Both the Sequential Read and Writes smash the Intel drive here, and while the Viper is short in the 4K Q1T1 testing, that is essentially the “worst case scenario” here in terms of performance.

Next we come to transfer speeds. Typically with this test we take a relatively large folder and transfer it onto the drive to test real-world speeds when moving files on your PC. The graph below shows both the speeds moving a file from the Intel SSD to the VPN100 and taking that same folder, in this case the Skyrim game directory, and moving it off of the VPN100.

Impressively, the transfer rates on the VPN100 made this test a breeze, with an impressive 1.9GB/s transfer onto the Viper chip. Though at its lowest it was marginally worse than the Intel, the Viper SSD is impressive for the cost.

Finally we have some game load times, a test that I’ve found throughout the years to be the least important since most SSDs are so fast the differences feel negligible. And in this case it was more of the same.

Each drive was within a single second of each other. In the case of ESO, which has some ridiculously long load times, I tested this from the character creation screen to when you’re finally loaded in with your character. All these games were tested after the from the menu to actual gameplay, as it’s not accurate to test from startup due to splash screens that some developers don’t allow you to skip.

Discussion and Final Thoughts

So what does this all mean? For the VPN100, it’s an impressive drive. At $79.99 on Amazon, you get blistering read speeds, fast write speeds and great performance throughout. In fact, the Viper has actually become my video editing drive as the read/write speeds make this process so much faster than my dedicated SSHD I’ve used for years.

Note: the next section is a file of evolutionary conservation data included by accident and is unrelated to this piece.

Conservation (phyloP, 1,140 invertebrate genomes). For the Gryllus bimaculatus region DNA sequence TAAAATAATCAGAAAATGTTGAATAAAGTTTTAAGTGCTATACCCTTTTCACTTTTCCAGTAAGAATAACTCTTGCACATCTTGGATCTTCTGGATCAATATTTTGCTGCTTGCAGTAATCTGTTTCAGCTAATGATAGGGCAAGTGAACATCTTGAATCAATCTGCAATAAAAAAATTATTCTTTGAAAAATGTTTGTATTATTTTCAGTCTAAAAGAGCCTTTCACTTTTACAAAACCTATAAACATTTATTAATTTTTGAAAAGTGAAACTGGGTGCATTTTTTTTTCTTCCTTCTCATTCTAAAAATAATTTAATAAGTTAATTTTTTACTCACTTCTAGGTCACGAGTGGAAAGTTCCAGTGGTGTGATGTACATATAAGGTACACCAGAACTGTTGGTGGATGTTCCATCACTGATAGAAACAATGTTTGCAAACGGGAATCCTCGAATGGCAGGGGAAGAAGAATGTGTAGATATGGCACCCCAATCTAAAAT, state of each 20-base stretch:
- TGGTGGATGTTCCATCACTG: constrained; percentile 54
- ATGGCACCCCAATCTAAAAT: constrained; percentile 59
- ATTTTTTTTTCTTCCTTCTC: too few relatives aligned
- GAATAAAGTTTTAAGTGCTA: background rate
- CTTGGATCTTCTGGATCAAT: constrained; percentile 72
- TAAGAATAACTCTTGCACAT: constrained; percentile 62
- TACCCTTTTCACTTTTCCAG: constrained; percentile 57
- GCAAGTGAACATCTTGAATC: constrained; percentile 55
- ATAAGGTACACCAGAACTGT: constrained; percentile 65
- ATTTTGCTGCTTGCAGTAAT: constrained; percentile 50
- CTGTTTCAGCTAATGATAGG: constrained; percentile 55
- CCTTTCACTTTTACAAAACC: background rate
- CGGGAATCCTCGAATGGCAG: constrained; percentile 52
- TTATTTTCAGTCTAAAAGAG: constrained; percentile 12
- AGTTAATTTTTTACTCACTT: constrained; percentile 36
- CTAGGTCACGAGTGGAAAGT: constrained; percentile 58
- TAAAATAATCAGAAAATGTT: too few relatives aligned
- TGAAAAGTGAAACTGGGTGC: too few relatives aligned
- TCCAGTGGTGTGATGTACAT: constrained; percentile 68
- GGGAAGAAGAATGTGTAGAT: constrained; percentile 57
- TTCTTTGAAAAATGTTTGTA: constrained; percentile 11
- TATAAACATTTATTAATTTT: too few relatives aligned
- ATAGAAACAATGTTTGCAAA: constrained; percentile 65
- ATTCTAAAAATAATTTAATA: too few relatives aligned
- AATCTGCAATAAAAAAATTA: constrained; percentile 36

But does it offer value for the gamer? I certainly think so. In real world application, I played every game for the last two weeks installed on this drive. Compared to my more expensive Intel 760p drive, the VPN100 feel like a step down. For a drive that costs about $50 less than the one I was able to compare it to, I feel like it’s a great value proposition as a result.

My only concern is due to the issues I had when benchmarking this drive. Whether it was thermal throttling or the VPN100’s controller being utilized by left over data, it caused some major problems with testing and usage. Since taking those steps per Patriot’s instructions though, the drive has performed admirably. So take that into consideration when deciding on your purchase.

With NVMe drives becoming more and more popular and less expensive, the VPN100 should be on your list of drives to look at when upgrading or building your next PC. Even with my initial issues with testing, the drive performs incredibly well for the value. The VPN100 is a nice upgrade from a SATA HDD or SSD for any gamer or creator.

Pros:

  • Stellar performance
  • High transfer speeds makes workstation tasks a breeze
  • Price is just right for the 512GB model

Cons:

  • Issues with testing do cause some concern
  • Massive heatsink does make me concerned in tighter builds with large GPUs
  • Software nowhere near as robust as competition

 

This product was provided by the manufacturer for the purposes of this review. Featured image via Amazon
Joseph Bradford / Joseph has been writing or podcasting about games in some form since about 2012. Having written for multiple major outlets such as IGN, Playboy, and more, Joseph started writing for MMORPG in 2015. When he''s not writing or talking about games, you can typically find him hanging out with his 10-year old or playing Magic: The Gathering with his family. Also, don''t get him started on why Balrogs *don''t* have wings. You can find him on Twitter @LotrLore